Various superfluous buttons (including the number keys) have been removed from the new remote to simplify the program and make it easier to use. The volume and navigation are controlled using large, distinctive buttons that are easily identifiable within seconds – we have no problem finding them in the dark.
iControlAV5 from Pioneer is a great control app if you like vibrant, interactive apps. Besides the intuitive interface, Sound Explorer’s slick design (we love the bubbles, which make it even more fun to use) also makes it very enjoyable.
If you need the remote for any basic functions, you should download this free app Tuning the receiver’s audio settings.
With a large home screen and improved graphics, you’ll notice the difference as soon as you turn your receiver on. It’s a nice way of working.
The Pioneer MCACC auto-calibration system recently underwent a major overhaul, including a shortened implementation of the interface. Shorter by a considerable margin. Pioneer’s precise calibration setup means that you can finish eating and drinking (and even getting a cup of tea) during the process. You might remember the joke that we would tell about it taking nearly 10 minutes.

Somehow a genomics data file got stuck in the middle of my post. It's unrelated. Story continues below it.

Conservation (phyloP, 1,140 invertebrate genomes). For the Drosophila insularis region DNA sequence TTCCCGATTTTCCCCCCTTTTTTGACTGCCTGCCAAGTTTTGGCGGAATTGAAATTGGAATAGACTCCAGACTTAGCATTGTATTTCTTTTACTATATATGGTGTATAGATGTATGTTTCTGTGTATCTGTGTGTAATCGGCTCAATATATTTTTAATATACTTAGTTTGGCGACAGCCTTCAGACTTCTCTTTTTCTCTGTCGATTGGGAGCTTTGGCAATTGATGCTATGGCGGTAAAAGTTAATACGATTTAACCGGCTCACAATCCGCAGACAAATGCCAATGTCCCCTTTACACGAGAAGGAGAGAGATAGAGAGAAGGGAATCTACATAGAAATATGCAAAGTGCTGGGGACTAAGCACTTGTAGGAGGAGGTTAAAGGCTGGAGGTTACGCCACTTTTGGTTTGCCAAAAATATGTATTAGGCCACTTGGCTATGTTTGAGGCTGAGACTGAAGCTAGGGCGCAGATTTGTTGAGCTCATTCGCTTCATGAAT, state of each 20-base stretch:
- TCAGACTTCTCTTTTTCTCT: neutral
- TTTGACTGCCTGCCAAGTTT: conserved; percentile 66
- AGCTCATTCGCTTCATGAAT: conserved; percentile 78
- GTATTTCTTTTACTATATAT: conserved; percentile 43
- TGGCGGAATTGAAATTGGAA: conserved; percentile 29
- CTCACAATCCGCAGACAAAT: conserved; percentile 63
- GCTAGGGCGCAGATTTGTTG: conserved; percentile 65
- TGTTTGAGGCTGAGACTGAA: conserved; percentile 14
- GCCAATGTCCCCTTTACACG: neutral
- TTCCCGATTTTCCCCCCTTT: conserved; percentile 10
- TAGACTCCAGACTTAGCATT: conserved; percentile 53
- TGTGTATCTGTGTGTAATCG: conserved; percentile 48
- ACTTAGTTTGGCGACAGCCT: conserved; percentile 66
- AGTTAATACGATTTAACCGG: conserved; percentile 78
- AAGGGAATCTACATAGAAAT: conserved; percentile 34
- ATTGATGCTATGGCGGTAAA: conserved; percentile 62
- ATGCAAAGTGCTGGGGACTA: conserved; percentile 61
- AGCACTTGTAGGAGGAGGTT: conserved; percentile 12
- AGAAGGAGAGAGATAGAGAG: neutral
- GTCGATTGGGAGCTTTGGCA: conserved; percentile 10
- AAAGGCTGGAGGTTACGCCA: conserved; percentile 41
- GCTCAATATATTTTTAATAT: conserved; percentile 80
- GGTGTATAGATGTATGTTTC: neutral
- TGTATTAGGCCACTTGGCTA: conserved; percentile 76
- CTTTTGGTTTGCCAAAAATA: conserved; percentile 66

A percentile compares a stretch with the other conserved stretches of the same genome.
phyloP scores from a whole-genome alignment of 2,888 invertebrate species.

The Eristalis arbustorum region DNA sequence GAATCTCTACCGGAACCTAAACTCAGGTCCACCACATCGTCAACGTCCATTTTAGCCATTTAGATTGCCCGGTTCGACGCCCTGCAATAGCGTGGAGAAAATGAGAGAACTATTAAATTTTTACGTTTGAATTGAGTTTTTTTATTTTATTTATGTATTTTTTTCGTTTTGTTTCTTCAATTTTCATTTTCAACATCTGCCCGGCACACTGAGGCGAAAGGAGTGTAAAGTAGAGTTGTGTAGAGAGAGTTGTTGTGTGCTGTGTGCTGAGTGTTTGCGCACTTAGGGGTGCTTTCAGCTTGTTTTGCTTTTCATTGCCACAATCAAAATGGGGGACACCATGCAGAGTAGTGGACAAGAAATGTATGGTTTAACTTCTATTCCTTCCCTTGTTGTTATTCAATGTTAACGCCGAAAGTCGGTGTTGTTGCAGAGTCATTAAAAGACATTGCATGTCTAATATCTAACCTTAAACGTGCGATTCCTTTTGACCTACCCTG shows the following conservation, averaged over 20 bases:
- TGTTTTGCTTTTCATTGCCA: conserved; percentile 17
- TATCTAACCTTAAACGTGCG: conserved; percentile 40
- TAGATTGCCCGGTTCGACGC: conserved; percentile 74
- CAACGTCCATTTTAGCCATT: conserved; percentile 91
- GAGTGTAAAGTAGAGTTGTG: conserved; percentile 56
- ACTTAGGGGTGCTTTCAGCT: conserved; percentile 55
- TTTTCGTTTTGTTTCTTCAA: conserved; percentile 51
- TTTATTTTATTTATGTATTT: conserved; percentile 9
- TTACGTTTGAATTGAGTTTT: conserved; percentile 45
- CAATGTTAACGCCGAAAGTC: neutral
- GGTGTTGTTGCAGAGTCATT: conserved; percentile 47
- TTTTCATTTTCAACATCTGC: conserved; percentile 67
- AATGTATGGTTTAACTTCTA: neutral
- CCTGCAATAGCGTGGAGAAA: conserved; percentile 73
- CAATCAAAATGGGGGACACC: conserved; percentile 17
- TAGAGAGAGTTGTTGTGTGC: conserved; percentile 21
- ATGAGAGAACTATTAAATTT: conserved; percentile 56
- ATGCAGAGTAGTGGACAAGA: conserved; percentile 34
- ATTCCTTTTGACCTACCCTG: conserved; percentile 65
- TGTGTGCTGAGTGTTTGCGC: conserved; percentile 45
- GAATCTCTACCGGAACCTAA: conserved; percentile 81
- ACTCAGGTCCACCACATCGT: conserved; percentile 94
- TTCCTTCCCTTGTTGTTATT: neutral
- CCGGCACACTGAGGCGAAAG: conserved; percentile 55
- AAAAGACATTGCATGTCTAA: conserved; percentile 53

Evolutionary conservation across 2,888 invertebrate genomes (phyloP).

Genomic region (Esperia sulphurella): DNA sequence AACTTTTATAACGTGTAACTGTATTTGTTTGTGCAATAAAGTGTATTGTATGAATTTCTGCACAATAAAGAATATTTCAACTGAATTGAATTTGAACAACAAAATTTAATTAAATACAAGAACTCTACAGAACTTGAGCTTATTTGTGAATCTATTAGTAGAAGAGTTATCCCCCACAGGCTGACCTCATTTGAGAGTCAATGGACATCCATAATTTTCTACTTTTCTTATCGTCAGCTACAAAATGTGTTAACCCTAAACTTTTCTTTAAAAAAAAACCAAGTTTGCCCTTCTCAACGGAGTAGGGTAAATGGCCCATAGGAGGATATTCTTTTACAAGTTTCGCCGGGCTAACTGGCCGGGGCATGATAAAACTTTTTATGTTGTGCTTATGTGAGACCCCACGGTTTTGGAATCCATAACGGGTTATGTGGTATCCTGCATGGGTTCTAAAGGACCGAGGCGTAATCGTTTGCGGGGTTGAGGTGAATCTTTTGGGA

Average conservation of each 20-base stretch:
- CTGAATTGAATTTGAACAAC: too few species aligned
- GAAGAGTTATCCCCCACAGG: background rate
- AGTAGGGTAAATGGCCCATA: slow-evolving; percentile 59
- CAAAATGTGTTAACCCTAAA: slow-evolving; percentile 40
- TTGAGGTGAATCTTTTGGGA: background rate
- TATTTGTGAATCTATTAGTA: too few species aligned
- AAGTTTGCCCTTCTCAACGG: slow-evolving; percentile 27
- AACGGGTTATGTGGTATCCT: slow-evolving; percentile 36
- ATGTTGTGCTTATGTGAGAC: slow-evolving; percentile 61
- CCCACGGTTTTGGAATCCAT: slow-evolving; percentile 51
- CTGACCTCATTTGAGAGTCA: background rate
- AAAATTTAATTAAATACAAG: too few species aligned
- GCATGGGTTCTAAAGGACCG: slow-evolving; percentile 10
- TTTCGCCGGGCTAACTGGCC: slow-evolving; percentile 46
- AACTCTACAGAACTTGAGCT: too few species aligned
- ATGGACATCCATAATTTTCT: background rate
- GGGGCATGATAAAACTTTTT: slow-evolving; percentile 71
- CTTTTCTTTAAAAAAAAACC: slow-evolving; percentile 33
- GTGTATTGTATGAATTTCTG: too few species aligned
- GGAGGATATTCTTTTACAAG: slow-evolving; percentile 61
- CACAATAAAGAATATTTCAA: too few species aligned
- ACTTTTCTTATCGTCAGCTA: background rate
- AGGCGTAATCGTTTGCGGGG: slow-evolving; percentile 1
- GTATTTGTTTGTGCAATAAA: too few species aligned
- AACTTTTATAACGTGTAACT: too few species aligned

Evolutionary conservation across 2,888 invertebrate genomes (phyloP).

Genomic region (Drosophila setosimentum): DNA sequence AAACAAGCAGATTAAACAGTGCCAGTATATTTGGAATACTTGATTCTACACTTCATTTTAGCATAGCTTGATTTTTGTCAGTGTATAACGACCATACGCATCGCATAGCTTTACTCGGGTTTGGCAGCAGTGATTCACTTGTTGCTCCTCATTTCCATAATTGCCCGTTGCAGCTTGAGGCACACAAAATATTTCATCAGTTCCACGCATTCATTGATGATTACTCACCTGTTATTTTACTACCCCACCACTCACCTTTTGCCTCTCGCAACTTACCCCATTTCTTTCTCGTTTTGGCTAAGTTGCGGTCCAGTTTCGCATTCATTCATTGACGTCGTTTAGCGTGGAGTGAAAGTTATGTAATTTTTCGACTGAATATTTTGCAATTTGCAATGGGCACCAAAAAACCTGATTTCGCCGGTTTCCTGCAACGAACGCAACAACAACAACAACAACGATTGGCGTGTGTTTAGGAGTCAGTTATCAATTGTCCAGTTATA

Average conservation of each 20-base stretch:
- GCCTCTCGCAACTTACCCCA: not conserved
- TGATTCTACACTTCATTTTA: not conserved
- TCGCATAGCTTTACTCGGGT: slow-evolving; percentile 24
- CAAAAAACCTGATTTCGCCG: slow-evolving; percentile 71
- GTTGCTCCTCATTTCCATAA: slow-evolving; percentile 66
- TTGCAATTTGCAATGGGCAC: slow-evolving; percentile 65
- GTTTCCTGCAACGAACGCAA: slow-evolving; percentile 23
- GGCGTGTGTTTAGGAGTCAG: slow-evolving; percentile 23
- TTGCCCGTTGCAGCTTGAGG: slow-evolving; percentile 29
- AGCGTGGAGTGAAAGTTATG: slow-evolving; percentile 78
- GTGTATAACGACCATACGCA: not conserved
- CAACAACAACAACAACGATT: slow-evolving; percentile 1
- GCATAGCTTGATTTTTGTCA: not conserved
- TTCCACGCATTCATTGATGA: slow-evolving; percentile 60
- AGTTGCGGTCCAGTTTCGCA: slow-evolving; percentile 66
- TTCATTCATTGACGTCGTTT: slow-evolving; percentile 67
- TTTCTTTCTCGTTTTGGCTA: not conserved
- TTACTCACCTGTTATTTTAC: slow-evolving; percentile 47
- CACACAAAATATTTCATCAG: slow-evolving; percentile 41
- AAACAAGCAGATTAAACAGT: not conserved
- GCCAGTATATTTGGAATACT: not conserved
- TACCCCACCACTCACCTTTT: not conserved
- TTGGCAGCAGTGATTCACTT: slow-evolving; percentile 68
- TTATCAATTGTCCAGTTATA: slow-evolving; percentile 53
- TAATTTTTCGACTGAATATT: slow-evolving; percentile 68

MCACC is performing a new calibration before your tea has steamed. The harsh, monotonous test tones almost escape us when we are engrossed in a 10-step process. Calibration is almost the same (almost).
The PMC Twenty23 7.1 speaker package can be perfectly matched if we lower the subwoofer volume a few dB.
With so many advanced features, the Pioneer AVR-530 is also very affordable at $550.
As well as supporting Dolby Atmos and Google Cast, VSX-1131 lets you stream music in high definition.
This receiver provides 7 channels of audio, each rated at 160 watts (at 6 ohms). Additionally, Dolby Atmos and height speaker terminals can be used.
In terms of Atmos configurations, the maximum is 7.2.2 (with seven speakers, two subwoofers, and two Atmos channels) – so you should be good to go if you’re planning on building an Atmos-enabled home theater.
DTS:X surround sound will also be available following a firmware update later this year.
All four HDMI inputs are supported, and the first three HDMI inputs are HDCP2.2 certified, meaning that they can play newly released 4K Blu-ray discs.
In addition, the Panasonic DMP-UB900 player supports the HDR (high dynamic range) and BT.2020 color gamut standards, which are required by 4K HDR sources and discs.